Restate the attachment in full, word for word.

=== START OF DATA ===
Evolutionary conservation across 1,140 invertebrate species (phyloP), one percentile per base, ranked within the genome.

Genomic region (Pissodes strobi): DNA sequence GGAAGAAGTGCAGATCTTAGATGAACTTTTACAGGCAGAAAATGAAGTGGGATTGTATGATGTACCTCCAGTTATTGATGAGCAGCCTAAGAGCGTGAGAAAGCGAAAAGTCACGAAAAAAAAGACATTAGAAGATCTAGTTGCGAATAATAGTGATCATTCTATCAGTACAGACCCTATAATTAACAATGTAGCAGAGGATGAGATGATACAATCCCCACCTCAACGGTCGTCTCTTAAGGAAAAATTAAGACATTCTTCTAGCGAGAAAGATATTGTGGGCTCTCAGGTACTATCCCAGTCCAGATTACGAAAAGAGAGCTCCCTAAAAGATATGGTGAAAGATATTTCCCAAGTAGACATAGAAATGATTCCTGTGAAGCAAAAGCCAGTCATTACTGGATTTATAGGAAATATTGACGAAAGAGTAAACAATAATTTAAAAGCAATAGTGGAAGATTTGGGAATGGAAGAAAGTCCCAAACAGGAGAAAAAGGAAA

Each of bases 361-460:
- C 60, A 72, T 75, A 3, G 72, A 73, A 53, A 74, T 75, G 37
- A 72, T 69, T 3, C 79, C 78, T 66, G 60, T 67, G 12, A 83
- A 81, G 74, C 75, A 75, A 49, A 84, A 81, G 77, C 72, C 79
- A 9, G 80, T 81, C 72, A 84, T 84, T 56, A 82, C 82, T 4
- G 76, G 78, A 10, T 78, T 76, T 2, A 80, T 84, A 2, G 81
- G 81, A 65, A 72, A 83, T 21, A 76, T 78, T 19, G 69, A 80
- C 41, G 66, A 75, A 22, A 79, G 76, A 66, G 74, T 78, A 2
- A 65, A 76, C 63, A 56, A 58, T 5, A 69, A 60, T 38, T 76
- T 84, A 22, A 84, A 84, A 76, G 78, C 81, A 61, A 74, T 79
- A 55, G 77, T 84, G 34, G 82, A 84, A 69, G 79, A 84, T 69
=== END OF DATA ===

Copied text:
Evolutionary conservation across 1,140 invertebrate species (phyloP), one percentile per base, ranked within the genome.

Genomic region (Pissodes strobi): DNA sequence GGAAGAAGTGCAGATCTTAGATGAACTTTTACAGGCAGAAAATGAAGTGGGATTGTATGATGTACCTCCAGTTATTGATGAGCAGCCTAAGAGCGTGAGAAAGCGAAAAGTCACGAAAAAAAAGACATTAGAAGATCTAGTTGCGAATAATAGTGATCATTCTATCAGTACAGACCCTATAATTAACAATGTAGCAGAGGATGAGATGATACAATCCCCACCTCAACGGTCGTCTCTTAAGGAAAAATTAAGACATTCTTCTAGCGAGAAAGATATTGTGGGCTCTCAGGTACTATCCCAGTCCAGATTACGAAAAGAGAGCTCCCTAAAAGATATGGTGAAAGATATTTCCCAAGTAGACATAGAAATGATTCCTGTGAAGCAAAAGCCAGTCATTACTGGATTTATAGGAAATATTGACGAAAGAGTAAACAATAATTTAAAAGCAATAGTGGAAGATTTGGGAATGGAAGAAAGTCCCAAACAGGAGAAAAAGGAAA

Each of bases 361-460:
- C 60, A 72, T 75, A 3, G 72, A 73, A 53, A 74, T 75, G 37
- A 72, T 69, T 3, C 79, C 78, T 66, G 60, T 67, G 12, A 83
- A 81, G 74, C 75, A 75, A 49, A 84, A 81, G 77, C 72, C 79
- A 9, G 80, T 81, C 72, A 84, T 84, T 56, A 82, C 82, T 4
- G 76, G 78, A 10, T 78, T 76, T 2, A 80, T 84, A 2, G 81
- G 81, A 65, A 72, A 83, T 21, A 76, T 78, T 19, G 69, A 80
- C 41, G 66, A 75, A 22, A 79, G 76, A 66, G 74, T 78, A 2
- A 65, A 76, C 63, A 56, A 58, T 5, A 69, A 60, T 38, T 76
- T 84, A 22, A 84, A 84, A 76, G 78, C 81, A 61, A 74, T 79
- A 55, G 77, T 84, G 34, G 82, A 84, A 69, G 79, A 84, T 69